Yukon summer adventure: Notes from Fort Selkirk
A few nights ago, I arrived in Fort Selkirk, a ghost town with an incredible history. I paddled all day in terrible winds and rain to get here. It was a total of 90 kilometres in one day. I was exhausted.
The rain has continued ever since. Robert Campbell, a Hudson’s Bay Company official, set up a trading post here in about 1850 where the Pelly River meets the Yukon River. Two years later, First Nations people burned the post and chased Campbell away. Then in the 1890s, before the Klondike gold rush, another trading post was established here. At one point, Fort Selkirk was considered by the Canadian government as a possible site of the capital city of the Yukon Territories. Now it’s just a ghost town.
During the gold rush, Fort Selkirk became an important trading government and communications post with 200 soldiers from the Yukon field force stationed here to enforce Canada’s sovereignty. Each day the soldiers would load their cannons and fire them across the river at the vertical cliff walls. You can still see several cave-like holes in the cliffs caused by the cannons.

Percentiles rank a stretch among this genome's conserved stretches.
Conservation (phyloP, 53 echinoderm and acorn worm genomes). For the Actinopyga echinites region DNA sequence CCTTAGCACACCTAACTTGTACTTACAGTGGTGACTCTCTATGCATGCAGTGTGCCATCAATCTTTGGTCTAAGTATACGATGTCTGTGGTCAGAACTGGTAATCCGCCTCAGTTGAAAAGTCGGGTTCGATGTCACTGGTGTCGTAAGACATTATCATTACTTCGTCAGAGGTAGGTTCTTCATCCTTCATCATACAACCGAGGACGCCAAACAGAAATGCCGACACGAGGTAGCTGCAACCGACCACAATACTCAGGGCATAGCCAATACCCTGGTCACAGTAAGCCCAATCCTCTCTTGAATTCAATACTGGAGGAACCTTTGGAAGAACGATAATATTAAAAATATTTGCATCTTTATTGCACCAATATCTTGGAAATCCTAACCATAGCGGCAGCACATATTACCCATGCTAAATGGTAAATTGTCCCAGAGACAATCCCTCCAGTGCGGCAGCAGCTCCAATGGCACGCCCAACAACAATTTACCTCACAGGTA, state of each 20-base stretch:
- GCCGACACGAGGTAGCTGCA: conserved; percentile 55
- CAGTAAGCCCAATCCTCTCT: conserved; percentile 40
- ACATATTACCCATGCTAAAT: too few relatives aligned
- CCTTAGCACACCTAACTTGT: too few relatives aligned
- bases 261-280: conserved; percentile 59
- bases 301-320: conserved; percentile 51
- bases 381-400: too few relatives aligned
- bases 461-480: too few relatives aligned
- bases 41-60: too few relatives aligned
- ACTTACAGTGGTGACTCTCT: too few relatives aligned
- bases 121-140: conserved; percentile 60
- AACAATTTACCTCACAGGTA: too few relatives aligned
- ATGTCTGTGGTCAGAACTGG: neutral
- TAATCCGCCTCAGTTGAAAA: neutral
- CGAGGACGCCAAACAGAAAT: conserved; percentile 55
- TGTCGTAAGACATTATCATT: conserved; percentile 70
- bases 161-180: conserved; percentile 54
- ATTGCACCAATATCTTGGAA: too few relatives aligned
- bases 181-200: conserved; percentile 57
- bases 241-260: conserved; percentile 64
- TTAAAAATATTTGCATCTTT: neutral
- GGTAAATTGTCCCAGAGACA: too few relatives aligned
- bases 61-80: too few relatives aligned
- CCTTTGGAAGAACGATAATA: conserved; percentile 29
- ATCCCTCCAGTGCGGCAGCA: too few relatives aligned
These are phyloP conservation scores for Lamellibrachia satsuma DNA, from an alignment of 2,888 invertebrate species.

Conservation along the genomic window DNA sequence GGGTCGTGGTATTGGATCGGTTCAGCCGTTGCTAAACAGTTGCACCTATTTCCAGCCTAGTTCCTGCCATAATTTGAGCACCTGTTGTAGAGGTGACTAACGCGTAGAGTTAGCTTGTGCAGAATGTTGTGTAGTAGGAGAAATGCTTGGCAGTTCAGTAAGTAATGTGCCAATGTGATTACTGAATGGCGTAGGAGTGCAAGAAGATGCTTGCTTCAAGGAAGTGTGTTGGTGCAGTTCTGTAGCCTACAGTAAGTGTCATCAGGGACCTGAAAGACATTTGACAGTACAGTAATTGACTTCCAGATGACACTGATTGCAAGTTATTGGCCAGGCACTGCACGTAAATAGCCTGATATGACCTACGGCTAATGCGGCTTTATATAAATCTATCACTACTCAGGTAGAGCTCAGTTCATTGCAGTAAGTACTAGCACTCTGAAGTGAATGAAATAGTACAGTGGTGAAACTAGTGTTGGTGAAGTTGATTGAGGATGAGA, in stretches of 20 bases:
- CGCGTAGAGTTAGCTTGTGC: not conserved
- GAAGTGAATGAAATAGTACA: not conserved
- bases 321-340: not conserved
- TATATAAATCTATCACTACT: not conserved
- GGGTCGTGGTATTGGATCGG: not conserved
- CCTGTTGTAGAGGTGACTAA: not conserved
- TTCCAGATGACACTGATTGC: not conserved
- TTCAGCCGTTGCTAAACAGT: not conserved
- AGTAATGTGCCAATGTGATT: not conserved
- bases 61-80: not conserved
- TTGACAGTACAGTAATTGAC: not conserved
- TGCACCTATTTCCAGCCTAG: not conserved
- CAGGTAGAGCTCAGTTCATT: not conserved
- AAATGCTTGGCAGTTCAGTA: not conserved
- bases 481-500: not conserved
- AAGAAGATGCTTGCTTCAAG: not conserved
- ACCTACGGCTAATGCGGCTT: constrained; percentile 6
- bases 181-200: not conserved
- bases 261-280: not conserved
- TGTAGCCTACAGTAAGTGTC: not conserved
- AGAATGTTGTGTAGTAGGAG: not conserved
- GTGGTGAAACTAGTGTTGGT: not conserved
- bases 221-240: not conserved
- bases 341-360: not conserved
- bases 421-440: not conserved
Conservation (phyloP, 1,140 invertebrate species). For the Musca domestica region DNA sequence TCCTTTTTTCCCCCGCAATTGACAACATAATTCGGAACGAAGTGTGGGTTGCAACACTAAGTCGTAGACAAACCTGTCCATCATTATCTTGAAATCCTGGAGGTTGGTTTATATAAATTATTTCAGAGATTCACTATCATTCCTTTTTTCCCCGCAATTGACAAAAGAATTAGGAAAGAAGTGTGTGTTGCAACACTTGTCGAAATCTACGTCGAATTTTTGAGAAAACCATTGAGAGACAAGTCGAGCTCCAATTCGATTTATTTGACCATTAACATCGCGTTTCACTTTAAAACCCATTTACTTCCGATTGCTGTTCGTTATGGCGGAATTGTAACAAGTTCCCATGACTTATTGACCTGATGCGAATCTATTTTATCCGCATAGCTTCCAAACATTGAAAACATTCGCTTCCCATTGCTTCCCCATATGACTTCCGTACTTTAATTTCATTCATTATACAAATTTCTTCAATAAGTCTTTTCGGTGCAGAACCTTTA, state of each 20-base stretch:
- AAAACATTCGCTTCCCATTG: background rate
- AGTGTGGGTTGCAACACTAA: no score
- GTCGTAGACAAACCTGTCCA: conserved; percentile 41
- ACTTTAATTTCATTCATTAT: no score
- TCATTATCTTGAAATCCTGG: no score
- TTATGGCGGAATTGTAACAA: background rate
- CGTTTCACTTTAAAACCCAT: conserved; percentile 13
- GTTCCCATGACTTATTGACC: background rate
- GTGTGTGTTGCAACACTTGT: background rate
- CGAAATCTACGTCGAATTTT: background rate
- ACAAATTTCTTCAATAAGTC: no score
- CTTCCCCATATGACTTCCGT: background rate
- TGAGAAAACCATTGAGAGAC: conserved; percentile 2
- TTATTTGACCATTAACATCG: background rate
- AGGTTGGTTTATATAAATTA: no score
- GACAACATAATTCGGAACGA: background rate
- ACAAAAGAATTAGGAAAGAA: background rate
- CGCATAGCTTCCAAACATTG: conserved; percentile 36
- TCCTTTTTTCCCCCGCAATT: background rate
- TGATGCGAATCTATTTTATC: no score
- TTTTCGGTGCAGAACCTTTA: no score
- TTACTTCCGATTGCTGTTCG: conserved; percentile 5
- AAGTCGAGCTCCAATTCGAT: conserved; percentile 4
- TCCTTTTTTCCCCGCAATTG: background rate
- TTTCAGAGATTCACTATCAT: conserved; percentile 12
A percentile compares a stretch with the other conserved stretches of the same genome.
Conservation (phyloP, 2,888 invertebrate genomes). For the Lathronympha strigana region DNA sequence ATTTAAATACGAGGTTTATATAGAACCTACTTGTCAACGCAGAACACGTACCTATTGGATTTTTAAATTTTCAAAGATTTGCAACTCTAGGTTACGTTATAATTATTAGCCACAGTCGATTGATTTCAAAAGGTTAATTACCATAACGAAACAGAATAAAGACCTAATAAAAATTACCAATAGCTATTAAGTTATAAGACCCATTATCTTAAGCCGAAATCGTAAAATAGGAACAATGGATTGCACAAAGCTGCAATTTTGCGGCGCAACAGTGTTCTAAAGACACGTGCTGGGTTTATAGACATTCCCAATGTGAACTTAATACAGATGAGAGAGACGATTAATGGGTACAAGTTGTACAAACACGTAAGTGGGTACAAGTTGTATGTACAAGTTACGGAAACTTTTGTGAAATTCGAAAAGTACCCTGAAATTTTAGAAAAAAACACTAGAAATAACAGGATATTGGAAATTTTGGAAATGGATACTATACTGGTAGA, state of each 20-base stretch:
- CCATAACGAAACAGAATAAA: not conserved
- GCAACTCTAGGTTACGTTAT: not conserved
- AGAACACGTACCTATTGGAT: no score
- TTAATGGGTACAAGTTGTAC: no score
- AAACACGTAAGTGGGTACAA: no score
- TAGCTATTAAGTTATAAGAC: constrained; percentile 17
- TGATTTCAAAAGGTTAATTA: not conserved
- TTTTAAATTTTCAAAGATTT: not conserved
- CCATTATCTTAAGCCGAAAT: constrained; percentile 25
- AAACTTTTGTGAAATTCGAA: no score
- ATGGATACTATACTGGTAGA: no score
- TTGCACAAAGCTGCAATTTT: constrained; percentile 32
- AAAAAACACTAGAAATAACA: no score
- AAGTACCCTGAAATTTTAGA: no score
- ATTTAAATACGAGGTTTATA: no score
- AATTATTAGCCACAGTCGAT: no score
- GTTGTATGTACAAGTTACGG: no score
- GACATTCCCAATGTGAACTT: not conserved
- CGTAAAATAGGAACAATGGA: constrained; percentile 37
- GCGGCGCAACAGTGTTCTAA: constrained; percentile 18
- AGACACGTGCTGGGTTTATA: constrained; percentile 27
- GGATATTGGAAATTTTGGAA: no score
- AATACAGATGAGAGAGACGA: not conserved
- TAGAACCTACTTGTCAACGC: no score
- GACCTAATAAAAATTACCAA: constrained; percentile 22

Peregrine falcons now live in those cliffs. I’ve spent some time scanning the cliffs with my binoculars for those falcons. After several minutes of searching, I had just put down my binoculars when a peregrine falcon went rocketing by me about 200 metres away. Wow, what a sight! It was just fantastic!
I’m back on the River, hoping it doesn’t rain. So far on this trip, it has either rained or threatened to rain for 12 of the past 14 days. I’ve paddled so far about 440 kilometres, most of it in wind and rain, surrounded by dark clouds.
I’m an optimist, but I think this is a little ridiculous.
Allen Macartney is completing a solo trip on the Yukon River to retrace the route of prospectors in the days of the Klondike gold rush. Read more of his blog posts here and learn about his Royal Canadian Geographical Society-funded expedition here. This blog post was dictated over a satellite phone.